As a boy to Chinese parents in Vancouver, I remembered looking forward to the middle of the calendar year, because there would be plenty of sticky-rice dumplings (粽), which CantoDict describes as a “glutinous-rice dumpling or tamale, made by wrapping the rice in broad leaves of reeds and boiled for a few hours, usually with other ingredients such as meat, oysters, beans, etc.”
A very popular Chinese holiday surrounds the Duanwu Festival, which occurs on the 5th day of the 5th lunar month in the Chinese calendar; the big festival day occurs on 23 June and 12 June in 2012 and 2013, respectively. Along with the consumption of rice dumplings, the festival is known as the Dragon Boat Festival with the racing of dragon boats. Tradition tells the story of boats set out to retrieve the body of poet and scholar Qu Yuan who drowned himself (278 BCE) after false accusations of conspiracy forced him into exile.
On a June-weekend, thousands congregate to the south portion of Hong Kong Island, all there to attend the annual Dragon Boat Championships. On 23 June 2012, my sister and I head out to Stanley by friends’ invitation to witness the spectacle and party from the comfort of the Horwath HTL boat in Tai Tim Bay. This turns out to be a big bonus, as the weather in June is oppressively hot and sticky. Instead of being stuck in the midst of huge crowds on dry land, we find ourselves in the middle of the bay, surrounded by countless ships of all shapes and sizes in relatively calm conditions. With occasional breezes blowing through, we sit next to the bow with nibble and drink, watch over the entire proceedings, and chat with people associated with Horwath HTL.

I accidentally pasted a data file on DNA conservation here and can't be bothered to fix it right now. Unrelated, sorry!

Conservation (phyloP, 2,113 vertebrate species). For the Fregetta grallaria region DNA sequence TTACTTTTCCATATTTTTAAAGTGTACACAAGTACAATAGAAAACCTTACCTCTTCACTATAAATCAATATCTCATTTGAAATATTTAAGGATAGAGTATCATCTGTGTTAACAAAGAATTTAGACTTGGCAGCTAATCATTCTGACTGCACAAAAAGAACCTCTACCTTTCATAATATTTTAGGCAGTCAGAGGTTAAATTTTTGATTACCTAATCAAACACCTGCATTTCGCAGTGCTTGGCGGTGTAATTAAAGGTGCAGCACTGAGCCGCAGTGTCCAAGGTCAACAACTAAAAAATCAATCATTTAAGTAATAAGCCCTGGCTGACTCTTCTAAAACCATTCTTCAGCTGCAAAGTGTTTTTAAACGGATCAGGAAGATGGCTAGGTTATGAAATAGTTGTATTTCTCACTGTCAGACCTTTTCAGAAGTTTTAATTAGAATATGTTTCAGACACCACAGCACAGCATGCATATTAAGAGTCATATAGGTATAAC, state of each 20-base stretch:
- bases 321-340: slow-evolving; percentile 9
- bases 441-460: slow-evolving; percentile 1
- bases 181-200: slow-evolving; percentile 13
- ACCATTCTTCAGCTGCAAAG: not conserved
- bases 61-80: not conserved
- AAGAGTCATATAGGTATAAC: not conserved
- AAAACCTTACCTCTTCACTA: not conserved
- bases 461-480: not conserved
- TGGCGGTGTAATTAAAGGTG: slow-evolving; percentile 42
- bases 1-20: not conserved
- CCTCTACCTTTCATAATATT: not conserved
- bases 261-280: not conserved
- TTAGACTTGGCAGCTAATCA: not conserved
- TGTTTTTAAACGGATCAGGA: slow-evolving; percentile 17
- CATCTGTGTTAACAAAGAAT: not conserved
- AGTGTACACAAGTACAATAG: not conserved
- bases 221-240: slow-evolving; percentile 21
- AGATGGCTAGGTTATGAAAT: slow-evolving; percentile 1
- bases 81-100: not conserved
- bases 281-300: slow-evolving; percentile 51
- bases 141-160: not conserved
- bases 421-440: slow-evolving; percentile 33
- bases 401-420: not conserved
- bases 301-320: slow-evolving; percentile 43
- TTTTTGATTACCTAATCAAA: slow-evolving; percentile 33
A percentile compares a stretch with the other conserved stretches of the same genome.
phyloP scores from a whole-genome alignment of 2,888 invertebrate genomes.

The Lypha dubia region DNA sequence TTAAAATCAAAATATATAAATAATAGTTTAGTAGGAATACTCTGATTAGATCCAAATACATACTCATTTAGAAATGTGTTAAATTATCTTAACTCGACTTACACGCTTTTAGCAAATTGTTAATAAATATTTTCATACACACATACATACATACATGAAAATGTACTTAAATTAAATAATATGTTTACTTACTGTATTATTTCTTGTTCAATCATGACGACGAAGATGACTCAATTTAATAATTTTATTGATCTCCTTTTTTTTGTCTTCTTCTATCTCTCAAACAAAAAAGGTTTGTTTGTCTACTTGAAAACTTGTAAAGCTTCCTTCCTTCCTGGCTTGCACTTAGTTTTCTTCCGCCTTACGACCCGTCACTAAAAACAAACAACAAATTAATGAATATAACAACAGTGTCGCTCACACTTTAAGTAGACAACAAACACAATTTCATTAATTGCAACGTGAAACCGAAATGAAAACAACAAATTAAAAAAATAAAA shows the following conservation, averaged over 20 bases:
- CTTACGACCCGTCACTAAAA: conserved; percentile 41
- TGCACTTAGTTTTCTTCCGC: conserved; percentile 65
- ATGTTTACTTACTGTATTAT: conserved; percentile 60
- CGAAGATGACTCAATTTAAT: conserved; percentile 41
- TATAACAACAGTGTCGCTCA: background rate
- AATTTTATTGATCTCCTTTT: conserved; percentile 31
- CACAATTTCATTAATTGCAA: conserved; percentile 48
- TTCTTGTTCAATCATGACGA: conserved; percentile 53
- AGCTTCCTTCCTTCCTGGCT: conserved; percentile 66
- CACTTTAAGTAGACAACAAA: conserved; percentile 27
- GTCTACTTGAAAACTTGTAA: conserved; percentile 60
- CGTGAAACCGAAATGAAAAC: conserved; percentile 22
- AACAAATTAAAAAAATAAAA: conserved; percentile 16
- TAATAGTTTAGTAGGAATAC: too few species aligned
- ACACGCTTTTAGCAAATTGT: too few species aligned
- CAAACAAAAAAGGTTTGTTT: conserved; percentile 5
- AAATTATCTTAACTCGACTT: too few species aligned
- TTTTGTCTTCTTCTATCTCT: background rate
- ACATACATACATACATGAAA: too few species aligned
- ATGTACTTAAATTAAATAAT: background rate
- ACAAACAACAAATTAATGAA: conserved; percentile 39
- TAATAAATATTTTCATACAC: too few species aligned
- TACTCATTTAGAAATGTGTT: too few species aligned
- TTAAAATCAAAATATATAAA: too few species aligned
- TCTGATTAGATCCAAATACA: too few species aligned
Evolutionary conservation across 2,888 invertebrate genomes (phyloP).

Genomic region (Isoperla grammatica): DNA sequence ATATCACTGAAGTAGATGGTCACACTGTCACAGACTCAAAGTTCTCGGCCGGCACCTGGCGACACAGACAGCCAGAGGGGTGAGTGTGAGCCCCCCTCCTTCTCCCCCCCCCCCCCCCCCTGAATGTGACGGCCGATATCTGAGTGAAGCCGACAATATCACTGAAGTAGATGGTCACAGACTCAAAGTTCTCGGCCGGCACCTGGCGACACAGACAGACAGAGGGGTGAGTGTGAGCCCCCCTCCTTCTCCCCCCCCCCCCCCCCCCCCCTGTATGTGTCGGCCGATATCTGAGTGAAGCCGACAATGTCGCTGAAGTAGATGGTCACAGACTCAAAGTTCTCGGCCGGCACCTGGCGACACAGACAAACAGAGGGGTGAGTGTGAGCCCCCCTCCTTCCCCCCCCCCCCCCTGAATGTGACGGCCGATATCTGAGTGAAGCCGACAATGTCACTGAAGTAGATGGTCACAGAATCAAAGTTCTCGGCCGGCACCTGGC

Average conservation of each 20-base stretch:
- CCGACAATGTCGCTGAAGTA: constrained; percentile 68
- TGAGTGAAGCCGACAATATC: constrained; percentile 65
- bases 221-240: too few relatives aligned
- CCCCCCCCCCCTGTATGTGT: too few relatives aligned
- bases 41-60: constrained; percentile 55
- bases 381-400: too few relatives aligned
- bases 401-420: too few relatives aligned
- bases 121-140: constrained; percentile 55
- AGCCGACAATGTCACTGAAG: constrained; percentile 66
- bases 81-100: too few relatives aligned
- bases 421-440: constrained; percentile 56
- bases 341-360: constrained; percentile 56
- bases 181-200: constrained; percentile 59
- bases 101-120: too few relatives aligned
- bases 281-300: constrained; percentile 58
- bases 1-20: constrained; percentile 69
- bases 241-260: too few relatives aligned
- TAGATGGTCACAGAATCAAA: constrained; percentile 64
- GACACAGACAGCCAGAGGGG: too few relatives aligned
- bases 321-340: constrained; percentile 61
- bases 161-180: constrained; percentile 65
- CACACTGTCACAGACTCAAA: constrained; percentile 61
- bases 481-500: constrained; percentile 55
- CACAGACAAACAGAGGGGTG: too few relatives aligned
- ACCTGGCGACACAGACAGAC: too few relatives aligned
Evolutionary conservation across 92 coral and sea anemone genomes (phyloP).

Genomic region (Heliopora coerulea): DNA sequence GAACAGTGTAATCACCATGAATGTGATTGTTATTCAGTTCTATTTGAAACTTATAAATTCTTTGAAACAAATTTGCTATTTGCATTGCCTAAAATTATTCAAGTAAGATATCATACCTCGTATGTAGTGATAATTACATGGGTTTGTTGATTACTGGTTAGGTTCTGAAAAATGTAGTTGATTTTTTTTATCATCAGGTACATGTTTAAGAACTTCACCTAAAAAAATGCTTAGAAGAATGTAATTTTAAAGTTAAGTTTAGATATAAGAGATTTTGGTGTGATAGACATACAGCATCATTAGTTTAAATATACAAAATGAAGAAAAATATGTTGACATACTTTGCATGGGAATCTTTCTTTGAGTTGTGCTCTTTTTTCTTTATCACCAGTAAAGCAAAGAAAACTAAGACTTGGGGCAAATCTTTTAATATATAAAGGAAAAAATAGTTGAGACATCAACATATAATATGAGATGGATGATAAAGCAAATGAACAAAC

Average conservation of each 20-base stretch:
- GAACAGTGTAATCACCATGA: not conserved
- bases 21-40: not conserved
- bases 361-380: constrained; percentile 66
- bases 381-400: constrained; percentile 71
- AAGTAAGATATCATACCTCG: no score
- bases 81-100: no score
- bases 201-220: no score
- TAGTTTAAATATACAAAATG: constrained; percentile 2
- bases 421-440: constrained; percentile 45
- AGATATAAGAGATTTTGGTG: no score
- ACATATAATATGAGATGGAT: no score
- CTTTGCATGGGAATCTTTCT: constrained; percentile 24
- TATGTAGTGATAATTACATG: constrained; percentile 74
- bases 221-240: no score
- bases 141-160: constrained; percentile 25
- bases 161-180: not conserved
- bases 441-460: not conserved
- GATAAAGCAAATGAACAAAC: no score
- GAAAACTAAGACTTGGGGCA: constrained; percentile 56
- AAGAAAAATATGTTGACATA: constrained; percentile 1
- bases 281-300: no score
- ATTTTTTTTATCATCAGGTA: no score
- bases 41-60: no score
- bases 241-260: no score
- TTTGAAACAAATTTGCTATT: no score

Horwath HTL bought time on the boat, operated by a long-time local couple who live on and rent out the boat to corporate and private functions. In brief (Cantonese) conversation with the woman who’s the “brains”, I discover she’s organizer, cook, caretaker, and all-around “mum” for the day; she paces up and down the boat, ensuring everyone’s needs are met.
There is a lot of food and drink, respectively, to fuel and to quench.
There are some fast dragon-boat races with strong competitive crews representing many nations.
There seems to be an impossibly large number of people crammed into narrow strips of beach and on the flotilla of pleasure-boats in the bay.
To hear my sister tell it, it sounds like another typically torrid June weekend-afternoon in Hong Kong.
Located in the southwestern corner of Hong Kong Island, the town of Stanley is easily accessible by car and by bus. CityBus services 6, 6A, 6X, 66 and 260 travel from Hong Kong’s Exchange Square, which is situated above MTR stations Central/Hong Kong. Citybus service 973 travels from Tsim Sha Tsui East (MTR Hung Hom station) through Kowloon over to Hong Kong Island and Stanley. From Causeway Way, Green Minibus 40 is a community-shuttle service to Stanley.
I made the photos on 23 June 2012; this post appears on Fotoeins Fotopress at fotoeins.com.